Thanks for taking the time to do some critical listening guys, and for giving it a run through your mastering chain, Kevin. I appreciate it!
I admit it got a bit bright for me on that test master, but I realize that's more how a lot of modern recordings are mixed/mastered - when I pulled up a couple of tracks from Clockwork Angels for one of my references, I couldn't believe how uber-bright they were. I found "Test for Echo" a little closer to where I like to hear things, in terms of having a top end that's clear but less emphasized. But I could probably get away with opening up my top end a little more than it is, since I don't want listeners to perceive my next release as sounding dull vs. most of the other things they listen to. If you're both hearing it as not having quite enough top end, a lot of others probably will too, so I probably need to split the difference. I actually already have a Clariphonic DSP plugin on my master channel in the DAW opening up the upper mids and high end some...I can inch the top end dial up a few more notches and see how that does.
I might could deepen that dip around 300Hz just a little more too. I try not to scoop the low mids too aggressively because I like a mix to have some meat down there, but if it's coming across as a tad muddy, I probably left a bit too much in.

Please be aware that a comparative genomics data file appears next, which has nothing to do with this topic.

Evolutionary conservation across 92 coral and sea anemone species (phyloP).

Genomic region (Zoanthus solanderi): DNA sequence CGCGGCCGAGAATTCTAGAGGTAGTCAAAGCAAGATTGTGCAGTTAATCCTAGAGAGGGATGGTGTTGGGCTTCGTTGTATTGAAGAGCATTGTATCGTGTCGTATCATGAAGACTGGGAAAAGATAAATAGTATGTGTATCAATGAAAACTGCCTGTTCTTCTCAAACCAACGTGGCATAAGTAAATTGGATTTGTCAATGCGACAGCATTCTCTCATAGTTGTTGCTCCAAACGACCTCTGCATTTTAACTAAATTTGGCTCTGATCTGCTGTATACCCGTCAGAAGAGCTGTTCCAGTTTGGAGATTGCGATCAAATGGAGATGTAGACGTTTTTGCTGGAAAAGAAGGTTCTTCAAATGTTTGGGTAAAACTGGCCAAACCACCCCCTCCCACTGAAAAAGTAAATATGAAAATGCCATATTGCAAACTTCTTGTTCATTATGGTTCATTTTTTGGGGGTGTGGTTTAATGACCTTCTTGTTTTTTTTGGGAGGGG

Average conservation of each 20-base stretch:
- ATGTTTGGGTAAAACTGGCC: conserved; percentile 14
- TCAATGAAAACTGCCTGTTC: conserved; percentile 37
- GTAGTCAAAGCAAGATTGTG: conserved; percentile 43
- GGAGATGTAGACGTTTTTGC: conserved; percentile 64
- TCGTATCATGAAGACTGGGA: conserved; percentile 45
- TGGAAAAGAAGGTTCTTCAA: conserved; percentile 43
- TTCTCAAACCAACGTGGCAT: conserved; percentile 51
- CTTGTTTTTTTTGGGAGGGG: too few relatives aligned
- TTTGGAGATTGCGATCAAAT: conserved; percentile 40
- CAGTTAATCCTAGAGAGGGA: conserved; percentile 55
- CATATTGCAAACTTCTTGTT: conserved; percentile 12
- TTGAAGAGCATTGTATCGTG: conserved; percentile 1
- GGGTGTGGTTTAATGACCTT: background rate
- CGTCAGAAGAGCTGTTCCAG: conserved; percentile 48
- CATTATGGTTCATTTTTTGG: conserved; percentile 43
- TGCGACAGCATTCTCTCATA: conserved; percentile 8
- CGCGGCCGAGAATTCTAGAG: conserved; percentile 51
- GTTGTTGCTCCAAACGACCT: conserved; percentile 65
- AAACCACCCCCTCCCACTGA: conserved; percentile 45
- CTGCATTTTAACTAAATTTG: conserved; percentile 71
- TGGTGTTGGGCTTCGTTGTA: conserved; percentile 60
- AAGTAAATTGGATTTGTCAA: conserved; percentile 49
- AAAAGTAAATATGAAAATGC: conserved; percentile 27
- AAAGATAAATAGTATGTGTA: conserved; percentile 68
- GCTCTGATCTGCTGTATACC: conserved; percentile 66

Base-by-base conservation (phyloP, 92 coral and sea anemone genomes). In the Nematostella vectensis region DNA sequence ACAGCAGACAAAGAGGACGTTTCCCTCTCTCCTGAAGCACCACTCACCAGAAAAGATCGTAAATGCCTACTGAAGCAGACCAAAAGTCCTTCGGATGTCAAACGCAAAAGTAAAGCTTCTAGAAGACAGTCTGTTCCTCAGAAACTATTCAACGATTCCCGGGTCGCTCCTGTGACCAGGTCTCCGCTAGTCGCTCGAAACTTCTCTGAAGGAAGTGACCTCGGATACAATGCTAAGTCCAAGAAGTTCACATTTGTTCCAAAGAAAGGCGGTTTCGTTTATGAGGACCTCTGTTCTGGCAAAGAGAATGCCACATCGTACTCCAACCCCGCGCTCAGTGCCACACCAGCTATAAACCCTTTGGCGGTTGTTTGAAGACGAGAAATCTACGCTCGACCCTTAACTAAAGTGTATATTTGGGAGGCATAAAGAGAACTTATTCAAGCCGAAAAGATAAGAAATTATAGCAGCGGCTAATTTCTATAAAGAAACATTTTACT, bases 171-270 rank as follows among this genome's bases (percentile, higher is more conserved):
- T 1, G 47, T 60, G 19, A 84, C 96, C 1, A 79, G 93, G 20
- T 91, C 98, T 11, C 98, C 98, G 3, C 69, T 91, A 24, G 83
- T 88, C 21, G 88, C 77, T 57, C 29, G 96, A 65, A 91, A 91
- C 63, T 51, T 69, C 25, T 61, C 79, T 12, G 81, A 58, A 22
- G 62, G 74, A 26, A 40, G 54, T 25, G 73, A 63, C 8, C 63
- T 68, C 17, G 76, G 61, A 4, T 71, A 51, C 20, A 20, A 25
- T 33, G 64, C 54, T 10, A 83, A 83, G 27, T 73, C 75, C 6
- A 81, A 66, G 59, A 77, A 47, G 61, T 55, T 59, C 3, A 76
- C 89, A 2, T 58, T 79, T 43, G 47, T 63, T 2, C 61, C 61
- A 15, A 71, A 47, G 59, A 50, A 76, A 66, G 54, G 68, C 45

Like I said, I have a scooped multiband preset I used on the compressor, which matches my mixing style and needs. Mastering your mix would require some adjustment, perhaps even some pre-compressor EQ'ing, or a different compression strategy altogether. I like how compression unifies a mix, but sometimes it also reveals little things that have to be adjusted. I've gone back plenty of times when I thought I was through and brought up/down elements in the mix that the compressor revealed weren't quite right.
But I still liked how easily it came together. Like me, you seem to mix with the philosophy that very little should need to be done at mastering. Mastering for me is really just about keeping consistency from track to track, and most of that in the end process is just having the rough volume/levels right from track to track. I still let some tracks be a bit bassier than others, or allow the vocals to be center stage. Mixes are allowed to have personality.
You vocals are very front stage, which is fine especially for 80s style music.